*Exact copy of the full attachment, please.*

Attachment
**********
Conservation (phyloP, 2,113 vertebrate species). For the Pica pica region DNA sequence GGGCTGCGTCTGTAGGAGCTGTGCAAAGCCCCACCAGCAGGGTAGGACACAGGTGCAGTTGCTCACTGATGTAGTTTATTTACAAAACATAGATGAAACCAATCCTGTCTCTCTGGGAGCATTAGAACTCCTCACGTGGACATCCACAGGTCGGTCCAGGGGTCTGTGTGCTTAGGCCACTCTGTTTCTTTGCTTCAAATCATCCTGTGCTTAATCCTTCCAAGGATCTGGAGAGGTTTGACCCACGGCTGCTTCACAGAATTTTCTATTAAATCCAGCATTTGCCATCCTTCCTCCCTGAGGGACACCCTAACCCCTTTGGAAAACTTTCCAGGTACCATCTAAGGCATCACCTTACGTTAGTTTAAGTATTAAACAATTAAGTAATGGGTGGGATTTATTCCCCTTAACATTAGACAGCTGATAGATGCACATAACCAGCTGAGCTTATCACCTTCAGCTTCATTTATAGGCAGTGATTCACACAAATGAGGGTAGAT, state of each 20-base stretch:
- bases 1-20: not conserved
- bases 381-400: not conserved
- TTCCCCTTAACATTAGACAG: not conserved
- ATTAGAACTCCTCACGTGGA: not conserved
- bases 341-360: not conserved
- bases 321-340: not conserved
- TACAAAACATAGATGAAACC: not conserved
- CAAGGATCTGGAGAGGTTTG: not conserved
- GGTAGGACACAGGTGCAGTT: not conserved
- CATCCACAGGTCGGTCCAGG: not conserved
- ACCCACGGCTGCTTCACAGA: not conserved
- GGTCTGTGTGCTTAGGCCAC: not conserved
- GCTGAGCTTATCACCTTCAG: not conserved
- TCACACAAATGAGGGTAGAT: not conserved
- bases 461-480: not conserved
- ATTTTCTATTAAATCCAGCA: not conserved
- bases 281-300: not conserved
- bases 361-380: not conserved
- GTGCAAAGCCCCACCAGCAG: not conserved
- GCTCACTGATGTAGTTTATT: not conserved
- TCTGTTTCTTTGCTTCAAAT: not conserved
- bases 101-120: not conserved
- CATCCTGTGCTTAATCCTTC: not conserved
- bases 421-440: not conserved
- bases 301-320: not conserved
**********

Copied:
Conservation (phyloP, 2,113 vertebrate species). For the Pica pica region DNA sequence GGGCTGCGTCTGTAGGAGCTGTGCAAAGCCCCACCAGCAGGGTAGGACACAGGTGCAGTTGCTCACTGATGTAGTTTATTTACAAAACATAGATGAAACCAATCCTGTCTCTCTGGGAGCATTAGAACTCCTCACGTGGACATCCACAGGTCGGTCCAGGGGTCTGTGTGCTTAGGCCACTCTGTTTCTTTGCTTCAAATCATCCTGTGCTTAATCCTTCCAAGGATCTGGAGAGGTTTGACCCACGGCTGCTTCACAGAATTTTCTATTAAATCCAGCATTTGCCATCCTTCCTCCCTGAGGGACACCCTAACCCCTTTGGAAAACTTTCCAGGTACCATCTAAGGCATCACCTTACGTTAGTTTAAGTATTAAACAATTAAGTAATGGGTGGGATTTATTCCCCTTAACATTAGACAGCTGATAGATGCACATAACCAGCTGAGCTTATCACCTTCAGCTTCATTTATAGGCAGTGATTCACACAAATGAGGGTAGAT, state of each 20-base stretch:
- bases 1-20: not conserved
- bases 381-400: not conserved
- TTCCCCTTAACATTAGACAG: not conserved
- ATTAGAACTCCTCACGTGGA: not conserved
- bases 341-360: not conserved
- bases 321-340: not conserved
- TACAAAACATAGATGAAACC: not conserved
- CAAGGATCTGGAGAGGTTTG: not conserved
- GGTAGGACACAGGTGCAGTT: not conserved
- CATCCACAGGTCGGTCCAGG: not conserved
- ACCCACGGCTGCTTCACAGA: not conserved
- GGTCTGTGTGCTTAGGCCAC: not conserved
- GCTGAGCTTATCACCTTCAG: not conserved
- TCACACAAATGAGGGTAGAT: not conserved
- bases 461-480: not conserved
- ATTTTCTATTAAATCCAGCA: not conserved
- bases 281-300: not conserved
- bases 361-380: not conserved
- GTGCAAAGCCCCACCAGCAG: not conserved
- GCTCACTGATGTAGTTTATT: not conserved
- TCTGTTTCTTTGCTTCAAAT: not conserved
- bases 101-120: not conserved
- CATCCTGTGCTTAATCCTTC: not conserved
- bases 421-440: not conserved
- bases 301-320: not conserved